Yiasemides also reminded the audience that investment organisations, in addition, contribute to public finances through taxes and establishment and operation fees that they pay to CySEC, which, at the same time, their activity in Cyprus increases the demand for office spaces and contributes to the strengthening of consumption.

“Bearing in mind all these benefits arising from the development of the sector are obvious. However, the undertaking is anything but easy. There is a lot of competition in the international market to attract the trillions managed by investment funds,” he noted.

Yiasemides said that CIFA constantly monitored international developments, and submitted recommendations to the competent supervisory authority and to the legislative body in order to improve and strengthen the Cypriot proposal for investment funds.

“Indicative are the initiatives we undertook in relation to important issues that improved the regulatory framework, such as the legislation on (Registered Alternative Investment Funds) RAIFs, partnerships and the fund administration,” he said.

CIFA also organised specialised seminars for the training and information of the members of the Association and monitored the events and developments of the sector through the Association’s 11 committees.

“For the purpose of promoting Cyprus as a destination for investment funds, we maintain strong participation in international conferences and exhibitions in targeted markets abroad. 2023 in particular was a landmark year both for our Association and for Cyprus in general, since we managed to win the hosting of the 36th annual conference of the International Investments Funds Association, which was attended by executives from the largest centres of investment funds such as USA, Japan, China, United Kingdom, through which more than 70 trillion dollars are managed,” Yiasemides said. “The conference, I dare to say,” he continued, “was one of the most successful organised in recent years, and this is not something we are saying ourselves, but that has been conveyed to us by the participants themselves, who are already the best independent ambassadors of the country abroad. At this point I would like to thank Invest Cyprus for its financial support which was necessary for the organisation of the conference.”

A dynamic association

Yiasemides that CIFA had developed into a dynamic association with a high number of members and which maintains a loyal partnership with professional bodies such as the Institute of Certified Public Accountants of Cyprus (ICPAC), the Association of Cyprus Banks, the Charted Institute for Securities & Investment (CISI) Cyprus and Chartered Financial Analyst (CFA) Society Cyprus. Additionally, we maintain an open line of communication with government departments such as the Tax Department and the Registrar of Companies.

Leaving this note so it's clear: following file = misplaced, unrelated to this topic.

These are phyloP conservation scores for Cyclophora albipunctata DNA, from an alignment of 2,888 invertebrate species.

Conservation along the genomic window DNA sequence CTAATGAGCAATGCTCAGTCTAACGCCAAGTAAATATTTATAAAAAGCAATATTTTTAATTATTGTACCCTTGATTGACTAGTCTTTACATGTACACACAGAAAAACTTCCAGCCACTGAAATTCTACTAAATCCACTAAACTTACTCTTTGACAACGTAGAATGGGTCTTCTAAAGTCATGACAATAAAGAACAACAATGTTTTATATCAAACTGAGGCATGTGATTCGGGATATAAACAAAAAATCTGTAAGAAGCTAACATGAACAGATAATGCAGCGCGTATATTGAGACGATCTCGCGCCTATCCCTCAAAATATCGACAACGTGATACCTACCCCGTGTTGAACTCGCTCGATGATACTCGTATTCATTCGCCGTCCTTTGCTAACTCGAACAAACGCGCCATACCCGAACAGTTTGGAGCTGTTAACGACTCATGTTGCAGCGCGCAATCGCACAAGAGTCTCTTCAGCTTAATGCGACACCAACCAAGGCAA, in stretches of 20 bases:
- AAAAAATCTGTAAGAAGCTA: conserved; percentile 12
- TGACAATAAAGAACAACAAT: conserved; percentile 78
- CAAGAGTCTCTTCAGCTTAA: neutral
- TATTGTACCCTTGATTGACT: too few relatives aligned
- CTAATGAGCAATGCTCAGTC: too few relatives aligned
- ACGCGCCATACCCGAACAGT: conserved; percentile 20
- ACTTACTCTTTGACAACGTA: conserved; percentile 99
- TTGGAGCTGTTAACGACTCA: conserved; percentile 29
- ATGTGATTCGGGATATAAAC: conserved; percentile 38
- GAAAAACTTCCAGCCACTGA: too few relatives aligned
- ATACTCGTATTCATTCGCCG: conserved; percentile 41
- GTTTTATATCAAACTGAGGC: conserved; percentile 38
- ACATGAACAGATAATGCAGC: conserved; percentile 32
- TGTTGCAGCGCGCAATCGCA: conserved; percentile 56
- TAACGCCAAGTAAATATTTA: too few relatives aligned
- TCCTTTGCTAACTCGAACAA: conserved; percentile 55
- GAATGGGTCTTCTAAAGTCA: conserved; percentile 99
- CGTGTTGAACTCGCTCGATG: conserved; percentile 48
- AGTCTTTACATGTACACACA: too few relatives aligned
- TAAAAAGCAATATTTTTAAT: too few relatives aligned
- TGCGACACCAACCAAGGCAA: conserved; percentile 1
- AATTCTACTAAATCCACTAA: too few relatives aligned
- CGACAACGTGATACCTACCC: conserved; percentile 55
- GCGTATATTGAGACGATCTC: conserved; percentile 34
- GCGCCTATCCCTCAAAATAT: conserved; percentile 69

“We also place special emphasis on education and training related to collective investments. To this end, we have signed a memorandum of cooperation with a higher education organisation and participate in various career events. We are also particularly pleased by the fact that courses directly linked to collective investments are now offered by higher education institutions in our country. Another indication of the evolution recorded by the sector,” he said, adding CIFA was a member of international organizations such as the European Fund and Asset Management Association, International Investment Funds Association and the International Capital Market Association.

“The benefits of developing mutual funds are many. Especially at a time when an effort is underway to modernise and diversify the country's economic model, assisted by the projects of the Recovery and Resilience Fund and implementing the ‘Vision 2035’ Plan. It is important, especially for a small and flexible economy like Cyprus, that new and promising sectors such as investment funds enjoy universal support, because at the end of the day we all benefit,” Yiasemides said.

“As these are my last moments as President of CIFA, I feel particularly moved and proud of what we have accomplished and achieved over the past few years. I express my gratitude to my colleagues on the Board of Directors and the Association’s personnel for the commitment and time they have dedicated to achieving our common goal,” he said, before concluding, “I am sure that the new Board of Directors will continue, with the same zeal and intensity, the effort to develop the sector and they can be sure that whenever I am asked, I will be by their side. As I'm sure the other members of the Board of Directors who are leaving will also be.”